The question of the Irish border has been a major sticking point in Brexit negotiations. With Boris Johnson repudiating the Irish Backstop and declaring it as ‘dead’, Northern Ireland has been plunged into a state of further uncertainty.
What was the Irish Backstop?
The backstop was a means of ensuring that the Irish border remained open no matter the outcome of the negotiations between the UK and the EU over the terms of the UK’s withdrawal. This would ensure that the free movement of goods and unfettered trade between the countries on both sides of the border continued.
Theresa May’s draft withdrawal agreement made provision for the Irish backstop to continue throughout the ‘transition period’ which could last until December 2022. The backstop would continue to be in place at the end of the transition period unless an alternative deal had been brokered to preserve the border.
The backstop would have seen the UK remaining in a ‘single customs territory’ with the EU and allowed some of the trade restrictions to be removed. This would allow goods to be moved across the border without tariffs being applied.
The Good Friday Agreement (GFA), which forms a major part of the peace process which normalised cooperation between Northern Ireland and the Republic of Ireland, also relies on both the UK and Ireland being EU members. Without the backstop, there is the potential for the terms of the agreement to be undermined which could cause wider-reaching social problems.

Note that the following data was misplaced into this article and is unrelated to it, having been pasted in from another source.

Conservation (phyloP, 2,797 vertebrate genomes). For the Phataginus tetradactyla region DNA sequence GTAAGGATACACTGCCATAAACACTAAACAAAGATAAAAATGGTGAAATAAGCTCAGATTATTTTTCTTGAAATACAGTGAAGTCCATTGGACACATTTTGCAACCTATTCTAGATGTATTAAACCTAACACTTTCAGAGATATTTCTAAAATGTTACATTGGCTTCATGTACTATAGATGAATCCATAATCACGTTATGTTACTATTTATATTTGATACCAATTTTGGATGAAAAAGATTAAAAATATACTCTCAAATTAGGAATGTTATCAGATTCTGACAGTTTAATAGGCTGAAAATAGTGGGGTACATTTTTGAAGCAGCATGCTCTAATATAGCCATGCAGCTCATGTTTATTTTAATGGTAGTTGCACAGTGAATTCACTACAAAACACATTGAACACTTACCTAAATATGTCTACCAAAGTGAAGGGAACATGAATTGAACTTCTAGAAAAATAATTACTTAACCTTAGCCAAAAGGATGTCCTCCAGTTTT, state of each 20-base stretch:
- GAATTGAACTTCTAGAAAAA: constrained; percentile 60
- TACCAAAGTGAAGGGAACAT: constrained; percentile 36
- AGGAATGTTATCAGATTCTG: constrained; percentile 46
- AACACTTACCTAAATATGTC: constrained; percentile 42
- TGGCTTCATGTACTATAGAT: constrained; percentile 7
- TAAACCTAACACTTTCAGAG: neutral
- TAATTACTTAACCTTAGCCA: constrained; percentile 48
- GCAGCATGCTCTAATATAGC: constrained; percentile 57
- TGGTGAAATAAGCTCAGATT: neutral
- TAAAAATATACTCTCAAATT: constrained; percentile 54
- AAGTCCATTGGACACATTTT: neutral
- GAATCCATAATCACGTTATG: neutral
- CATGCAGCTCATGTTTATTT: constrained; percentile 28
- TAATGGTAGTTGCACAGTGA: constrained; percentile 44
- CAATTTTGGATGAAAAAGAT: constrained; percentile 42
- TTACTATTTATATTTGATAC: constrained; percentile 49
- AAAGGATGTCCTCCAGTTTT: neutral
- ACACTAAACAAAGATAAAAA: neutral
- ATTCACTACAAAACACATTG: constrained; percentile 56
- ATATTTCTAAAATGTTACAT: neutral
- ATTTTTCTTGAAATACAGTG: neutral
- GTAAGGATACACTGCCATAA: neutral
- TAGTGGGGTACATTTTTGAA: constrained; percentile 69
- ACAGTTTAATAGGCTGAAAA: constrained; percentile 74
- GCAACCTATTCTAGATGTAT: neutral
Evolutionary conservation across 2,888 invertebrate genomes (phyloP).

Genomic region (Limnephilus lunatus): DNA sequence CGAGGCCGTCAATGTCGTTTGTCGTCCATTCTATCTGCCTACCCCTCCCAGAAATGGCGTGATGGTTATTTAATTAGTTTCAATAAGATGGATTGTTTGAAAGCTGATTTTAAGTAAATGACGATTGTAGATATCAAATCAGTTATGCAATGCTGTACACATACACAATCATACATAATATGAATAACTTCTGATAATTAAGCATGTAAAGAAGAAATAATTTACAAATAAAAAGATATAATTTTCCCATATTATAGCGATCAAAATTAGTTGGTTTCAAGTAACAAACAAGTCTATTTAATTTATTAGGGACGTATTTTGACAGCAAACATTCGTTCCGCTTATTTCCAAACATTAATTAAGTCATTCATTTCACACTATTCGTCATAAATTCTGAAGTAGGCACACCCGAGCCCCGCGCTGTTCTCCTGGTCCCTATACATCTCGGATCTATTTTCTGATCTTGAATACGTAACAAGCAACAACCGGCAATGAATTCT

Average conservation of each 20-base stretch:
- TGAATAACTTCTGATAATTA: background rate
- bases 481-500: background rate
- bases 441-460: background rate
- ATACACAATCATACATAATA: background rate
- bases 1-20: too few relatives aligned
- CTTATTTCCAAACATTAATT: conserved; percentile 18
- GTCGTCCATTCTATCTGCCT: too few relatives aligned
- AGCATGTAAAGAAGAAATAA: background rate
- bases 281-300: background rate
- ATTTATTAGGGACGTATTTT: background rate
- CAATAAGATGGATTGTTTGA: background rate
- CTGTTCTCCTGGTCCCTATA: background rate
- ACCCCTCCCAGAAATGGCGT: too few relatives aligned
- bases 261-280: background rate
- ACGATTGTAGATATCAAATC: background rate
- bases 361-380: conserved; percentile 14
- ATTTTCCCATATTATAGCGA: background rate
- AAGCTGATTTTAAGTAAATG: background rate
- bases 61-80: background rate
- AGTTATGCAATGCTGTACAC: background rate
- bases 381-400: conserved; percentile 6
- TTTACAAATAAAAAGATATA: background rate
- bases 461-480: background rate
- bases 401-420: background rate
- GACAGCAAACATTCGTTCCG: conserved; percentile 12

The Economic Impact of Brexit
With Brexit uncertainty mounting, the fact that the Irish economy is inextricably linked with the UK becomes a source of concern. With 80% of the goods exported by Ireland passing through the UK, the Irish government has expressed concern about the potential financial impact on the Irish economy. Grants and funding have been put in place to help small businesses prepare.
There are practical problems to be addressed, for example, the shared electrical market which would require Northern Ireland to comply with regulations set by the EU without being able to influence them in any way. This could result in the electricity supply from Ireland to Northern Ireland being affected.
Other restrictions could end up seeing a rise in smuggling, especially with high-tariff goods such as cigarettes and alcohol. This would require an increase in customs policing which would be costly and unpopular. In total, it is estimated that Northern Ireland’s GDP could fall by 3% as a direct result of Brexit, which represents a hugely unwelcome drop.
How might immigration controls be implemented on the island of Ireland post-Brexit?
When the Leave campaign was promising that leaving the EU would give the UK tighter controls over their borders, there was no mention of what that would entail for the border with Ireland. The current arrangement is set out in the 1971 Immigration Act which defines the Common Travel Area (CTA). This allows British citizens and those from Ireland to travel freely between the two, with the potential for a hard border strongly discouraged. However, continuing free movement across that border will limit the government’s ability to reduce net migration to the UK, something promised by the Conservative Party during the previous election campaign. One suggestion was for UK immigration policy to become a ‘de facto British immigration policy’, whereby immigration was controlled at all Irish ports and airports rather than along the land border. However, due to the history of tension between Britain and Ireland, such a development would be most unwelcomed.